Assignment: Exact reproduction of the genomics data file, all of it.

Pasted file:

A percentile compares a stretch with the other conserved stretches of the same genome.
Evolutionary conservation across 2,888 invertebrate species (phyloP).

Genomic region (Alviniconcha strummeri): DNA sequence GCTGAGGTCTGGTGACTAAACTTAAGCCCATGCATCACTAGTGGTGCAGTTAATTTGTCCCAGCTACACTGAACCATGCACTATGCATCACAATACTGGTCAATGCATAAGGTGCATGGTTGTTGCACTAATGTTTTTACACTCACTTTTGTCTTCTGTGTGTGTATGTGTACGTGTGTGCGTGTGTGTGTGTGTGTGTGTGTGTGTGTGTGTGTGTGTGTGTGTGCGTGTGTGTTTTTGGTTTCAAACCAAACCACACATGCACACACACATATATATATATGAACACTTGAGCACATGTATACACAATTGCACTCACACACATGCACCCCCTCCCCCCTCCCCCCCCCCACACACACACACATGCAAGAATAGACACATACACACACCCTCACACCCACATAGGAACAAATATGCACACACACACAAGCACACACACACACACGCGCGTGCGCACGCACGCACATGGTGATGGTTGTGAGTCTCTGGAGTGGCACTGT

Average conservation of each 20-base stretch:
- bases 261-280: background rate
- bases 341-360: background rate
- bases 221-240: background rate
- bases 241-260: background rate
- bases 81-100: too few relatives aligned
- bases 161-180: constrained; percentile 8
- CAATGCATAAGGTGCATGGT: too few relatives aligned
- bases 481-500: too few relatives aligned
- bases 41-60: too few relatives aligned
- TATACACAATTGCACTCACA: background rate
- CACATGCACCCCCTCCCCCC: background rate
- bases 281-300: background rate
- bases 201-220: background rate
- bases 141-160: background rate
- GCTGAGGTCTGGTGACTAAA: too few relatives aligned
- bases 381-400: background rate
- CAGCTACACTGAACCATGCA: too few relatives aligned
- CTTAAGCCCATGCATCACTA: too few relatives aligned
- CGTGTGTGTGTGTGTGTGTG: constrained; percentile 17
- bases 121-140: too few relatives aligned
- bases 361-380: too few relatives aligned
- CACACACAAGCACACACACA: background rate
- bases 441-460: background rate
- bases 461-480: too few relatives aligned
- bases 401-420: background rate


A percentile compares a stretch with the other conserved stretches of the same genome.
Evolutionary conservation across 2,888 invertebrate species (phyloP).

Genomic region (Alviniconcha strummeri): DNA sequence GCTGAGGTCTGGTGACTAAACTTAAGCCCATGCATCACTAGTGGTGCAGTTAATTTGTCCCAGCTACACTGAACCATGCACTATGCATCACAATACTGGTCAATGCATAAGGTGCATGGTTGTTGCACTAATGTTTTTACACTCACTTTTGTCTTCTGTGTGTGTATGTGTACGTGTGTGCGTGTGTGTGTGTGTGTGTGTGTGTGTGTGTGTGTGTGTGTGTGTGCGTGTGTGTTTTTGGTTTCAAACCAAACCACACATGCACACACACATATATATATATGAACACTTGAGCACATGTATACACAATTGCACTCACACACATGCACCCCCTCCCCCCTCCCCCCCCCCACACACACACACATGCAAGAATAGACACATACACACACCCTCACACCCACATAGGAACAAATATGCACACACACACAAGCACACACACACACACGCGCGTGCGCACGCACGCACATGGTGATGGTTGTGAGTCTCTGGAGTGGCACTGT

Average conservation of each 20-base stretch:
- bases 261-280: background rate
- bases 341-360: background rate
- bases 221-240: background rate
- bases 241-260: background rate
- bases 81-100: too few relatives aligned
- bases 161-180: constrained; percentile 8
- CAATGCATAAGGTGCATGGT: too few relatives aligned
- bases 481-500: too few relatives aligned
- bases 41-60: too few relatives aligned
- TATACACAATTGCACTCACA: background rate
- CACATGCACCCCCTCCCCCC: background rate
- bases 281-300: background rate
- bases 201-220: background rate
- bases 141-160: background rate
- GCTGAGGTCTGGTGACTAAA: too few relatives aligned
- bases 381-400: background rate
- CAGCTACACTGAACCATGCA: too few relatives aligned
- CTTAAGCCCATGCATCACTA: too few relatives aligned
- CGTGTGTGTGTGTGTGTGTG: constrained; percentile 17
- bases 121-140: too few relatives aligned
- bases 361-380: too few relatives aligned
- CACACACAAGCACACACACA: background rate
- bases 441-460: background rate
- bases 461-480: too few relatives aligned
- bases 401-420: background rate